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Concerns continue over air con checks

The level of awareness of the need for mandatory air conditioning inspections continues to be worryingly low amongst property owners according to a survey carried out by the Chartered Institution of Building Services Engineers (Cibse).

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air conditioning inspections

This is despite the fact that January 4 this year was meant to be the deadline for owners of air conditioning systems to ensure inspections were carried out on systems with an effective output of 250kW or above.

The informal survey found that a third of energy assessors believed that awareness amongst clients was hovering between 10 per cent and zero when it came to air conditioning inspections. Cibse described the issue as “concerning”.

Impact of Energy Performance of Buildings Directive reviewed

The survey of energy assessors and property professionals was undertaken to review the impact of the various measures undertaken under the Energy Performance of Buildings Directive (EPBD).

Despite the poor feedback on air conditioning inspections it showed there was a high level of awareness of both residential and commercial Energy Performance Certificates which were seen as “very important” by more than 50 per cent of property professionals.

The survey found that 30 per cent of clients had asked for detailed surveys from their Energy Assessors, 25 per cent had asked for costings of recommendations and 21 per cent said they would implement recommendations.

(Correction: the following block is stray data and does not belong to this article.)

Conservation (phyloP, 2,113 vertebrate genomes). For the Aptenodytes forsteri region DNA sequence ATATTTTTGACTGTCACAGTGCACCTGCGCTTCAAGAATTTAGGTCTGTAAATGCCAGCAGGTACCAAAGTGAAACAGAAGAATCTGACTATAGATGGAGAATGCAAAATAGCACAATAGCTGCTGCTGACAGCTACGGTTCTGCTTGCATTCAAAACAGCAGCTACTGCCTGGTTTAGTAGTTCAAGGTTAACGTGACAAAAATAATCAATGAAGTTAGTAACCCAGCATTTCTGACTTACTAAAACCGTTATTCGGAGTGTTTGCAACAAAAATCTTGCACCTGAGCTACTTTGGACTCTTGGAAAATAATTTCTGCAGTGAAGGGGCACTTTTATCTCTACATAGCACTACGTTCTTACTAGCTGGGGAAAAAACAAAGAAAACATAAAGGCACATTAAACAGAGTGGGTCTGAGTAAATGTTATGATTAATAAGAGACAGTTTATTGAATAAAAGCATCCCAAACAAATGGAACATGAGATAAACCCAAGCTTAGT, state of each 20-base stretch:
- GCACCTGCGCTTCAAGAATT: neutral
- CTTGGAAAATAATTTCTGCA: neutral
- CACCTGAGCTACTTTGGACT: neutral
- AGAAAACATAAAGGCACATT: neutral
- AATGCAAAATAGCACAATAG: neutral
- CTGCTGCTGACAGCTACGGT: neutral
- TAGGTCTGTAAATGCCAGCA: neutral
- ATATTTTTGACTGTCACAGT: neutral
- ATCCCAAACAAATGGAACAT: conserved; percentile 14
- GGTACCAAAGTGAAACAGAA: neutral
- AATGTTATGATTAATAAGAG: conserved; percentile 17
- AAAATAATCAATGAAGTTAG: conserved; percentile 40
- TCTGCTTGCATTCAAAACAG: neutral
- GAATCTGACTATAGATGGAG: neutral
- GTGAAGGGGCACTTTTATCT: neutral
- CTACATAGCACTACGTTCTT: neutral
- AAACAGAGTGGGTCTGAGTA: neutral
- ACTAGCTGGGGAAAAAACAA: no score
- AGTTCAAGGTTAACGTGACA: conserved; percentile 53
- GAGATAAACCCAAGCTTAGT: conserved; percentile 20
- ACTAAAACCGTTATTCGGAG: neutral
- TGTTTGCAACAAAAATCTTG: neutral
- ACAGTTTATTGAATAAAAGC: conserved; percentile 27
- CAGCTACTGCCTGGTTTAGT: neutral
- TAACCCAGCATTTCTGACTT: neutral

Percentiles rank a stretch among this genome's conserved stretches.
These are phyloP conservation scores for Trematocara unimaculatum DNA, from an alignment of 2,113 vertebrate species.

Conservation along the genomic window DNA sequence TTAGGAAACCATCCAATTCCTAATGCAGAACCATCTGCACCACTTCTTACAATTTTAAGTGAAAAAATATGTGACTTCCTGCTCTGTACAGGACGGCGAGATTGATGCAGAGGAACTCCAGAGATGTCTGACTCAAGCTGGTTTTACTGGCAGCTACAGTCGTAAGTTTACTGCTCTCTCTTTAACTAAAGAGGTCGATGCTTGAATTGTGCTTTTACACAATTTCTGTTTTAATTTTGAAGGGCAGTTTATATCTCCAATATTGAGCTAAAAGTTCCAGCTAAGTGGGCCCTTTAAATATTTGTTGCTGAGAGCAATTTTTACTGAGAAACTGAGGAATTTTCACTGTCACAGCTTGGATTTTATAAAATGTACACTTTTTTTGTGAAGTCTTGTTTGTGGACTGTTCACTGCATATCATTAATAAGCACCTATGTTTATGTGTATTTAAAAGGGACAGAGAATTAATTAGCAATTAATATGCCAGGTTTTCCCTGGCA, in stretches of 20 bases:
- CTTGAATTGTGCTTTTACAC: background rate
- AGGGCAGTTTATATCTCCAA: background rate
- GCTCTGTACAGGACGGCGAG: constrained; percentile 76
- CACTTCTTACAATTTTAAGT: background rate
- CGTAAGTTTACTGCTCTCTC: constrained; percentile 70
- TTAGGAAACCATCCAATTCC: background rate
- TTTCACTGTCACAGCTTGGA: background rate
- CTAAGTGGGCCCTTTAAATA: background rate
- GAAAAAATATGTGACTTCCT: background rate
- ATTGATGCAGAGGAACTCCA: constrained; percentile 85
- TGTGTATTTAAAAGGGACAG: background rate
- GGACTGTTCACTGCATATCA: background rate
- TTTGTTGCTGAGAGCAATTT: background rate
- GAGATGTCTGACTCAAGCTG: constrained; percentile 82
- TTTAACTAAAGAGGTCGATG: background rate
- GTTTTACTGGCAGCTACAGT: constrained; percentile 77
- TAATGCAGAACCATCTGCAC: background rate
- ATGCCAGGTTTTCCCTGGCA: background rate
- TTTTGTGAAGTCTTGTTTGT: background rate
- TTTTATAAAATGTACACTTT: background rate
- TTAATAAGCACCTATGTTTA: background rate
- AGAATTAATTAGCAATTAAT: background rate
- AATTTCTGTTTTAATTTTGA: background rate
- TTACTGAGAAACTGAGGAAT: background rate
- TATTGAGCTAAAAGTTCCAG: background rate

EPC and DECs having 'positive' impact

John Field, a Cibse Low Carbon Energy Assessor and director of Power Efficiency, welcomed the fact that a fifth of property professionals were looking to take action on recommendations in their EPC or Display Energy Certificates: “I would say that is extremely positive: effectively spurring a large swathe of energy improvements.

“Granted one would hope for a higher percentage eventually, but the emphasis has understandably been on compliance and I believe there will be a gradual increase in focus on the rating and grade achieved and on ways to improve this. You have to measure before you can manage effectively.”

The survey did find that price was an extremely important issue for clients with a third of assessors saying that a more than 75 per cent of clients wanted the lowest possible cost for a certificate without taking into account any other considerations.

Government action needed on implementing EPC recommendations

Jacqueline Balian, managing director of Cibse Services, said the issue of implementing recommendations had to be looked at.

She said: “The most valuable element of an EPC is the recommendations report and it the only way we have any hope of really reducing actual carbon emissions from buildings.

'Cibse is therefore calling upon the Government to make implementation of the highest impact recommendations a requirement for any building which receives an F or G grade.”

A total of 171 Energy Assessors and 200 property professionals took part in the survey.